Posts published in “Bit”

bit flip of a number x is choosing a bit in the binary representation of x and flipping it from either 0 to 1 or 1 to 0.

• For example, for x = 7, the binary representation is 111 and we may choose any bit (including any leading zeros not shown) and flip it. We can flip the first bit from the right to get 110, flip the second bit from the right to get 101, flip the fifth bit from the right (a leading zero) to get 10111, etc.

Given two integers start and goal, return the minimum number of bit flips to convert start to goal.

Example 1:

Input: start = 10, goal = 7
Output: 3
Explanation: The binary representation of 10 and 7 are 1010 and 0111 respectively. We can convert 10 to 7 in 3 steps:
- Flip the first bit from the right: 1010 -> 1011.
- Flip the third bit from the right: 1011 -> 1111.
- Flip the fourth bit from the right: 1111 -> 0111.
It can be shown we cannot convert 10 to 7 in less than 3 steps. Hence, we return 3.

Example 2:

Input: start = 3, goal = 4
Output: 3
Explanation: The binary representation of 3 and 4 are 011 and 100 respectively. We can convert 3 to 4 in 3 steps:
- Flip the first bit from the right: 011 -> 010.
- Flip the second bit from the right: 010 -> 000.
- Flip the third bit from the right: 000 -> 100.
It can be shown we cannot convert 3 to 4 in less than 3 steps. Hence, we return 3.


Constraints:

• 0 <= start, goal <= 109

Solution: XOR

start ^ goal will give us the bitwise difference of start and goal in binary format.
ans = # of 1 ones in the xor-ed results.
For C++, we can use __builtin_popcount or bitset<32>::count() to get the number of bits set for a given integer.

Time complexity: O(1)
Space complexity: O(1)

C++

Given an array of strings nums containing n unique binary strings each of length n, return a binary string of length n that does not appear in nums. If there are multiple answers, you may return any of them.

Example 1:

Input: nums = ["01","10"]
Output: "11"
Explanation: "11" does not appear in nums. "00" would also be correct.


Example 2:

Input: nums = ["00","01"]
Output: "11"
Explanation: "11" does not appear in nums. "10" would also be correct.


Example 3:

Input: nums = ["111","011","001"]
Output: "101"
Explanation: "101" does not appear in nums. "000", "010", "100", and "110" would also be correct.


Constraints:

• n == nums.length
• 1 <= n <= 16
• nums[i].length == n
• nums[i] is either '0' or '1'.
• All the strings of nums are unique.

Solution 1: Hashtable

We can use bitset to convert between integer and binary string.

Time complexity: O(n2)
Space complexity: O(n2)

Solution 2: One bit a time

Let ans[i] = ‘1’ – nums[i][i], s.t. ans is at least one bit different from any strings.

Time complexity: O(n)
Space complexity: O(1)

C++

Given an integer n, return true if it is a power of two. Otherwise, return false.

An integer n is a power of two, if there exists an integer x such that n == 2x.

Example 1:

Input: n = 1
Output: true
Explanation: 20 = 1


Example 2:

Input: n = 16
Output: true
Explanation: 24 = 16


Example 3:

Input: n = 3
Output: false


Example 4:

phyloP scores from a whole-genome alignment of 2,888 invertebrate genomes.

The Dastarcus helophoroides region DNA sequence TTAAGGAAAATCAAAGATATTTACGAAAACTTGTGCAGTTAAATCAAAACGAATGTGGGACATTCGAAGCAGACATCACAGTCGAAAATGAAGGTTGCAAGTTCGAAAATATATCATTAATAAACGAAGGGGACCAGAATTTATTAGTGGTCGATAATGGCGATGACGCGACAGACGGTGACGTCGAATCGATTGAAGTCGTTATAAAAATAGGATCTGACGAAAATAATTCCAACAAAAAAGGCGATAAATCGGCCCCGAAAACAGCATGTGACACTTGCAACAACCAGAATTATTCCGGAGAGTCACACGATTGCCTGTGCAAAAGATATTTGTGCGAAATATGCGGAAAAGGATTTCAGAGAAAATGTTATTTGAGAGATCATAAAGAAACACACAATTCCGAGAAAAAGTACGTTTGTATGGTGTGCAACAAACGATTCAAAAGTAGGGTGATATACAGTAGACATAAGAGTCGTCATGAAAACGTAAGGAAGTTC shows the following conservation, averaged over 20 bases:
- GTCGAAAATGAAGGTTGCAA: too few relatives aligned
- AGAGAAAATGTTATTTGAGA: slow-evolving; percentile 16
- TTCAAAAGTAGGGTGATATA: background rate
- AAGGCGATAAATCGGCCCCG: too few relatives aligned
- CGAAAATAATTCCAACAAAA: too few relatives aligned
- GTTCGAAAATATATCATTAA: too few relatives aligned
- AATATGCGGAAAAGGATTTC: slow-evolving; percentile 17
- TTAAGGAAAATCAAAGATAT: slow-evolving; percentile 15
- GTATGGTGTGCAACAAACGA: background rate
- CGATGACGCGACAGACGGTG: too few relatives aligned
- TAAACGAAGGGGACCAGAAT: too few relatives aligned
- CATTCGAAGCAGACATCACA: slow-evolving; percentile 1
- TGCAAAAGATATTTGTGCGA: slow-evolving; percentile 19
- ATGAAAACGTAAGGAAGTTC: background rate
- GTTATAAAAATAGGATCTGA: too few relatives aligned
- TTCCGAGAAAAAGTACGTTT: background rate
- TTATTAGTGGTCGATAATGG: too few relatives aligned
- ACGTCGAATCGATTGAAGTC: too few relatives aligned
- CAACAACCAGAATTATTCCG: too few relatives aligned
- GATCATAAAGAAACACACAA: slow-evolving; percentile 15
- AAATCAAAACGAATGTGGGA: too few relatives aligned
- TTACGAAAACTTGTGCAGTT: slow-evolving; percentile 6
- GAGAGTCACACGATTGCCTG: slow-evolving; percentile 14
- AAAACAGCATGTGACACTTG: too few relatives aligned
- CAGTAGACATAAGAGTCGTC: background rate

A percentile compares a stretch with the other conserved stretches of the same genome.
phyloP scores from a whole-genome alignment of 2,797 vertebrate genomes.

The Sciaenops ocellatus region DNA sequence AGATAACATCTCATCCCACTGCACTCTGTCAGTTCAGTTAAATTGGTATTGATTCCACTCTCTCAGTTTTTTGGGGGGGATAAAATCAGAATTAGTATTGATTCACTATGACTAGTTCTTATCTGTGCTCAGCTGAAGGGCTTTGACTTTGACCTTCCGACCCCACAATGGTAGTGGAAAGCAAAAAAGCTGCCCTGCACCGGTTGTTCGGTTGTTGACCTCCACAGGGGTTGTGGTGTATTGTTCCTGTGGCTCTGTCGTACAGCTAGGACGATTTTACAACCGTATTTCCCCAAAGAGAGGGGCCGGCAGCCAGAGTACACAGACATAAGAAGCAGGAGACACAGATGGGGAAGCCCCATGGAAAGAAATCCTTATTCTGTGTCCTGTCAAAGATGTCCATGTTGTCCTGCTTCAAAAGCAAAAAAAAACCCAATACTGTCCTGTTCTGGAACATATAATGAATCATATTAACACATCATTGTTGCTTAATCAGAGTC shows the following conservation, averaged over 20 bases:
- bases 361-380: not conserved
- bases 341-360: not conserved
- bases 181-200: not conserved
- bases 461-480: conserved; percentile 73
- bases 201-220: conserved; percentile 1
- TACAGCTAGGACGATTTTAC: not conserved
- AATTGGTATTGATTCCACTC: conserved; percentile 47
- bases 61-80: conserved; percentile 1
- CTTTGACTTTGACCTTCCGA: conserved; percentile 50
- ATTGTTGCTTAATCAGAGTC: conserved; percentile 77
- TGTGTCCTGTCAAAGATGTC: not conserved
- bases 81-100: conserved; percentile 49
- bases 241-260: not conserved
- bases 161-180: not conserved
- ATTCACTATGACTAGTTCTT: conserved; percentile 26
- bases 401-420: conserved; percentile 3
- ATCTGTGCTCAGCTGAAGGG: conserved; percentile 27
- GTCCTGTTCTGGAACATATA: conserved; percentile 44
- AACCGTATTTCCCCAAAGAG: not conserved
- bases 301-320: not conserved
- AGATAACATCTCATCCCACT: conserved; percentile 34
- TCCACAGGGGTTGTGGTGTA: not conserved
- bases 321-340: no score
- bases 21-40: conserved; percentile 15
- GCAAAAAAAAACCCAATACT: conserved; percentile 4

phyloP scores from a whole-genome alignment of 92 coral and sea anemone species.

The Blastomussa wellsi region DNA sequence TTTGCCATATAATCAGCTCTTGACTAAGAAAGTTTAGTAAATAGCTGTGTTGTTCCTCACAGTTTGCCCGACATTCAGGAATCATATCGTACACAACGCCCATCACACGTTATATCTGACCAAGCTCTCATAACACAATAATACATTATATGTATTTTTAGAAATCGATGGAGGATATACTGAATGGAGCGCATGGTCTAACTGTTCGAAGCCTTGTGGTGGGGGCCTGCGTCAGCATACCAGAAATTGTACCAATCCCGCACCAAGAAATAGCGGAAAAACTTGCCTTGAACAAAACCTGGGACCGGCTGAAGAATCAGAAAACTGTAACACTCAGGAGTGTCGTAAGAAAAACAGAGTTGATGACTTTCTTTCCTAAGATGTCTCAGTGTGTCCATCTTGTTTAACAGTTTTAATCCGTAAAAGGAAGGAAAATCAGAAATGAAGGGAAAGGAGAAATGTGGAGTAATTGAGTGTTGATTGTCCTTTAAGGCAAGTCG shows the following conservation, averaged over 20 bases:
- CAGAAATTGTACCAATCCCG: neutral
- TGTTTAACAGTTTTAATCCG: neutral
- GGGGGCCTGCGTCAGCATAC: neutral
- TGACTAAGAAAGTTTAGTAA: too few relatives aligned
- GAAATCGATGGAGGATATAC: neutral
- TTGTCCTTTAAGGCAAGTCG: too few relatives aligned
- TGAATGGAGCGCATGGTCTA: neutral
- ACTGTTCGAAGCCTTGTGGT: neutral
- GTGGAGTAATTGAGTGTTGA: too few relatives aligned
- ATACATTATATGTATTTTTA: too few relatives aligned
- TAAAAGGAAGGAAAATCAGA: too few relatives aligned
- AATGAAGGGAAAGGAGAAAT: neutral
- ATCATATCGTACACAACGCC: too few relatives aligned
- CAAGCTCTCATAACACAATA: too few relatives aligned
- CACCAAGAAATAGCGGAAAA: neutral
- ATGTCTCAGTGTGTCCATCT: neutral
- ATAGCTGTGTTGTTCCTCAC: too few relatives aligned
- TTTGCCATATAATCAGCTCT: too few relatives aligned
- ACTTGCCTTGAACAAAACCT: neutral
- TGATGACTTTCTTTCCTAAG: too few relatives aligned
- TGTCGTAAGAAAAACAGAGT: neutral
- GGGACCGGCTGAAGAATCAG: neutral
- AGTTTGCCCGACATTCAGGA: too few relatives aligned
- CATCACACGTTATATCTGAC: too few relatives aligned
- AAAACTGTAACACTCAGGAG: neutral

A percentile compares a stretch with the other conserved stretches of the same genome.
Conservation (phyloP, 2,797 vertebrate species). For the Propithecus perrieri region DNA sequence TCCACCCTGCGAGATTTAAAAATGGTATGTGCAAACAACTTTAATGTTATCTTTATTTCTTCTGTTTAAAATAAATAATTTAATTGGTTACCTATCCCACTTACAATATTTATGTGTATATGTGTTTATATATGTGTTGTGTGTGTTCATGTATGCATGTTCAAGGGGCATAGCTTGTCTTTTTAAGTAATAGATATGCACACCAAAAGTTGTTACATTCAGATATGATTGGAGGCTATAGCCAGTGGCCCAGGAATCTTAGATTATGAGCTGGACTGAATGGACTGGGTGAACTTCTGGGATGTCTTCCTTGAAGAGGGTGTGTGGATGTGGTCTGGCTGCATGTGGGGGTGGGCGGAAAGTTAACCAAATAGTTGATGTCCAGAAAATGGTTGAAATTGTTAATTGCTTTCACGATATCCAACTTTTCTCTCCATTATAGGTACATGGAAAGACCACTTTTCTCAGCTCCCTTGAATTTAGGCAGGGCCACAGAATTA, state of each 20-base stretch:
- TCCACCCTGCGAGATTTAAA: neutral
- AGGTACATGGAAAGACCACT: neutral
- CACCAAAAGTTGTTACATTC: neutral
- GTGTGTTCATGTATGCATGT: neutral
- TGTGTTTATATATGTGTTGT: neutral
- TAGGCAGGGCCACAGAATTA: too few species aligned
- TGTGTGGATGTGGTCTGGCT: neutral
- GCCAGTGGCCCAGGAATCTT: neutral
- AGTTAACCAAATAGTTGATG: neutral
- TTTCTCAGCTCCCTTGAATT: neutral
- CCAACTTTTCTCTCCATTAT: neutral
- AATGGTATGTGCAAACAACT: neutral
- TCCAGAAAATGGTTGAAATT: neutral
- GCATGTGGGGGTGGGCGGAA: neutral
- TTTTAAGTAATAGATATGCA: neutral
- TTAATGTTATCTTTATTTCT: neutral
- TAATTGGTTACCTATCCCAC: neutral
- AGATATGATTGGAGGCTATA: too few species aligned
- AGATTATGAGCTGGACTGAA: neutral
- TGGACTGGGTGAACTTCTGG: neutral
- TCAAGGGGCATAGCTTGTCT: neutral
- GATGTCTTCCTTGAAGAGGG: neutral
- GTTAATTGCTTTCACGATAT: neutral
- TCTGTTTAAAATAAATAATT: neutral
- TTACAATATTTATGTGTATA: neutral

Input: n = 4
Output: true


Example 5:

Input: n = 5
Output: false


Constraints:

• -231 <= n <= 231 - 1

Solution: 1 bit set

Any power of two has only 1 bit set in the binary format. e.g. 1=0b01, 2=0b10, 4=0b100, 8=0b1000

1. use popcount.

C++

2. Use (n) & (n – 1) to remove the last set bit, so it should be zero.

C++

Given two integers left and right that represent the range [left, right], return the bitwise AND of all numbers in this range, inclusive.

Example 1:

Input: left = 5, right = 7
Output: 4


Example 2:

Input: left = 0, right = 0
Output: 0


Example 3:

Input: left = 1, right = 2147483647
Output: 0


Constraints:

• 0 <= left <= right <= 231 - 1

Solution: Bit operation

Bitwise AND all the numbers between left and right will clear out all the low bits. Basically this question is asking to find the common prefix of left and right in the binary format.

5 = 0b0101
7 = 0b0111
the common prefix is 0b0100 which is 4.

Time complexity: O(logn)
Space complexity: O(1)

C++

Write a function that takes an unsigned integer and returns the number of ‘1’ bits it has (also known as the Hamming weight).

Note:

• Note that in some languages, such as Java, there is no unsigned integer type. In this case, the input will be given as a signed integer type. It should not affect your implementation, as the integer’s internal binary representation is the same, whether it is signed or unsigned.
• In Java, the compiler represents the signed integers using 2’s complement notation. Therefore, in Example 3, the input represents the signed integer. -3.

Example 1:

Input: n = 00000000000000000000000000001011
Output: 3
Explanation: The input binary string 00000000000000000000000000001011 has a total of three '1' bits.


Example 2:

Input: n = 00000000000000000000000010000000
Output: 1
Explanation: The input binary string 00000000000000000000000010000000 has a total of one '1' bit.


Example 3:

Input: n = 11111111111111111111111111111101
Output: 31
Explanation: The input binary string 11111111111111111111111111111101 has a total of thirty one '1' bits.


Constraints:

• The input must be a binary string of length 32.

Follow up: If this function is called many times, how would you optimize it?

Solution: Bit Operation

Use n & 1 to get the lowest bit of n.
Use n >>= 1 to right shift n for 1 bit, e.g. removing the last bit.

Time complexity: O(logn)
Space complexity: O(1)